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jayshane

  • one year ago

how about differentiate: y=sec²x-tan²x

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  1. terenzreignz
    • one year ago
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    Derivative of the sum is the sum of the derivatives.

  2. terenzreignz
    • one year ago
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    Although, to be really creative, you can just recall that the derivative of a constant is 0 :D

  3. terenzreignz
    • one year ago
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    sec²x = tan²x + 1

  4. wio
    • one year ago
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    \[ \sec^2x-\tan^2x = \frac{1}{\cos^2x} - \frac{\sin^2 x}{\cos^2 x} \]

  5. wio
    • one year ago
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    So I mean you're gonna end up with y=1

  6. kirbykirby
    • one year ago
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    \[\frac{d}{dx}(\sec^2x-\tan^2x)=2\sec x(\sec x \tan x)-2\tan x(\sec^2x) = 2\sec^2x tanx - 2\sec^2x \tan x = 0 \]

  7. kirbykirby
    • one year ago
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    = 0 at the end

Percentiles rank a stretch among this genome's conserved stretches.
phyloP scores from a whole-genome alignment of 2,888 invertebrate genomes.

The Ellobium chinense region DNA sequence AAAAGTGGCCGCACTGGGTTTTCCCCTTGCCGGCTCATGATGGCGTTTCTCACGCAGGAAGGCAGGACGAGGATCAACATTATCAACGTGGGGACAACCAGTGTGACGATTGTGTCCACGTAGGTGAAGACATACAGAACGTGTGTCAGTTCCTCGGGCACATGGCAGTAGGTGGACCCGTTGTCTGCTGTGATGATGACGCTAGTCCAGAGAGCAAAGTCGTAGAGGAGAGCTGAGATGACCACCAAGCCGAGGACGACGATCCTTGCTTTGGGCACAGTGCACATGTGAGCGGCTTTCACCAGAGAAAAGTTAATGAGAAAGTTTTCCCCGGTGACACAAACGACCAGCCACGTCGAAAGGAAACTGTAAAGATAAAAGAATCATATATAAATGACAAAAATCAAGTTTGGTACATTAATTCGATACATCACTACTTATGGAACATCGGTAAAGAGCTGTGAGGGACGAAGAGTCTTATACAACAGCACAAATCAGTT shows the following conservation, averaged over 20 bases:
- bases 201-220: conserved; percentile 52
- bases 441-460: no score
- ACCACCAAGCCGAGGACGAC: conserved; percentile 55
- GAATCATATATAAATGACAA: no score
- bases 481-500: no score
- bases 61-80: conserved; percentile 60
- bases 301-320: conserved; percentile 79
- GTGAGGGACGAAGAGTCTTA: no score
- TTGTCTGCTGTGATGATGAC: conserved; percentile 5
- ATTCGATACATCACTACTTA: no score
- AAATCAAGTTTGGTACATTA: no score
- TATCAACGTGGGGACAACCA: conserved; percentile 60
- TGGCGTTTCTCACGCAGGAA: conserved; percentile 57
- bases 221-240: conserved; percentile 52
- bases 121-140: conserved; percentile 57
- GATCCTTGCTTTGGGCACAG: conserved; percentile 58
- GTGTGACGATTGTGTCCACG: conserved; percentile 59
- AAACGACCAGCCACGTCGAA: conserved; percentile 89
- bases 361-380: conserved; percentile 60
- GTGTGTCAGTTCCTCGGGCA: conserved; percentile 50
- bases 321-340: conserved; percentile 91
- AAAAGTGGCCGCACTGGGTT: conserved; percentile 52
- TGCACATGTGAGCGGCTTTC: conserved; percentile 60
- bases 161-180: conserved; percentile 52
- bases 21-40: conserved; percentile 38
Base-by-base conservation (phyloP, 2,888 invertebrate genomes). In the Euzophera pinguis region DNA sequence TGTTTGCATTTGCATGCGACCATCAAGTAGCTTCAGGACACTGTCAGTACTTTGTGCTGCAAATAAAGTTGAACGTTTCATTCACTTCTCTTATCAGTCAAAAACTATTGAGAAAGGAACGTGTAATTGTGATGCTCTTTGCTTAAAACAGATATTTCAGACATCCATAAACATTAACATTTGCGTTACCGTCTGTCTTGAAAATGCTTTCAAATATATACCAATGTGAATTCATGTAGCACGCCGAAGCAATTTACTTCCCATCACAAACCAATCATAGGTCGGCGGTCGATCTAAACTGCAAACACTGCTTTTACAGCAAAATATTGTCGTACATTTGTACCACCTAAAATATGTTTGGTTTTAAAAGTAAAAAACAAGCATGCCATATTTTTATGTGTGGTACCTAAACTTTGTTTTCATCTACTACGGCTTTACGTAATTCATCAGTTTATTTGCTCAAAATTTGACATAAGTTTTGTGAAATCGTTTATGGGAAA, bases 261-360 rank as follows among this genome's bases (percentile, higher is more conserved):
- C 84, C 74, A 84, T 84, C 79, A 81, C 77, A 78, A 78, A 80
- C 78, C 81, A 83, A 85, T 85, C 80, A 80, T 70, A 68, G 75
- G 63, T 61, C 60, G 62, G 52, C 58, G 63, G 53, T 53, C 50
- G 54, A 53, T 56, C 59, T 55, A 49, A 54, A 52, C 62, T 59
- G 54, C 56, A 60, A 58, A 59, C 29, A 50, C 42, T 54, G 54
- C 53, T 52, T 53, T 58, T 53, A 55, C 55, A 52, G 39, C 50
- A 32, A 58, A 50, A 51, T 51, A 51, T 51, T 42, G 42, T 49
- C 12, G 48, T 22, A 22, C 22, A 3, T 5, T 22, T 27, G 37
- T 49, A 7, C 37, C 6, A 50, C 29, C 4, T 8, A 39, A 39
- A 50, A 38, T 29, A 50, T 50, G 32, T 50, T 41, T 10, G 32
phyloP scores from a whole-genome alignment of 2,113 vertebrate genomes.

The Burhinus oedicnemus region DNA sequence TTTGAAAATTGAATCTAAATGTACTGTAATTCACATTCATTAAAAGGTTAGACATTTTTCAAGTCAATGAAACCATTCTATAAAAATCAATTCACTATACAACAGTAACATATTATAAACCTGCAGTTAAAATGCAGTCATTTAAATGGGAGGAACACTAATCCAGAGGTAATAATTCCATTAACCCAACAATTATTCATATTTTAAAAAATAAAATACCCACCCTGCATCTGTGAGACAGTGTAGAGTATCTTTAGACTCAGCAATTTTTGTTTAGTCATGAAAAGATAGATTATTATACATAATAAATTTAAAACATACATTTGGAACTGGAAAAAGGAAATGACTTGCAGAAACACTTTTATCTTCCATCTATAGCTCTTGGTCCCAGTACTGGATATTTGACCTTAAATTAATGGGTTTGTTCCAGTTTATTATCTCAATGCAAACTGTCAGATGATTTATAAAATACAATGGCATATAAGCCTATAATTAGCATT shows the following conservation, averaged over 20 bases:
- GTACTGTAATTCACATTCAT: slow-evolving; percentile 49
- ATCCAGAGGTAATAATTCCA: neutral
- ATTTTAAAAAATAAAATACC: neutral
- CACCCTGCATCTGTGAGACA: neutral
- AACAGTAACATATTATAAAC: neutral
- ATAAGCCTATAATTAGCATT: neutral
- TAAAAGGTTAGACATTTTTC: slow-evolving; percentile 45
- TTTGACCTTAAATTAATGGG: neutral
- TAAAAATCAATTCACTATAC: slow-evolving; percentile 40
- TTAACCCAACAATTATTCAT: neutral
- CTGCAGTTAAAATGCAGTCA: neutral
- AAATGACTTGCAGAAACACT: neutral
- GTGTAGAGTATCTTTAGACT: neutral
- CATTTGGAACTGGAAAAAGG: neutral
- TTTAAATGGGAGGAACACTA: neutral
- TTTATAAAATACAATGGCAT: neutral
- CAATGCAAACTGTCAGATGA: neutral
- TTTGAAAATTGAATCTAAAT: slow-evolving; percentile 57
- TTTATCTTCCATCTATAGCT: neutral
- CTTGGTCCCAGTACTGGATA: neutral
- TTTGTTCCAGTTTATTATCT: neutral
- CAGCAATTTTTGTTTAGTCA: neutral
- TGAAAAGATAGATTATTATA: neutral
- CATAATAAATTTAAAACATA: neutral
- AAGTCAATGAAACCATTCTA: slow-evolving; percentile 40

8. jayshane
    • one year ago
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    the answer in the book is zero...

  9. tkhunny
    • one year ago
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    Please listen to @terenzreignz y = 1 Don't miss these sipmle ones.

  10. kirbykirby
    • one year ago
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    Sorry it cut off a but, but the last one just cut off "tan x"

  11. terenzreignz
    • one year ago
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    So many different ways to do it, but if all else eludes you, do it directly, as @kirbykirby But sec²x = tan²x + 1 So sec²x - tan²x = tan²x + 1 - tan²x = 1 And the derivative of 1...?

  12. kirbykirby
    • one year ago
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    Yes there are many ways to approach this one. You can re-write sec^x and tan^x in terms of cos x and sin x, but if you know the derivative of sec x and tan x (I recommend that you t do), then it's easier to proceed that way

  13. jayshane
    • one year ago
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    i will get the double prime if i will get the derivative 1...?

  14. terenzreignz
    • one year ago
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    It might pay (and save you time) to know by heart your trigonometric identities, too.

  15. tkhunny
    • one year ago
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    It absolutely WILL pay huge dividends to brush up on your trigonometry. If you were taking my examine and you did ANYTHING on this problem except recognize IMMEDIATELY that \(\dfrac{d}{dt}[\sec^{2}(t) - \tan^{2}(t)\ = \dfrac{d}{dt}1 = 0\), I would consider recommending you for a refresher course in a lower level class. Gotta know your trig. It's not optional!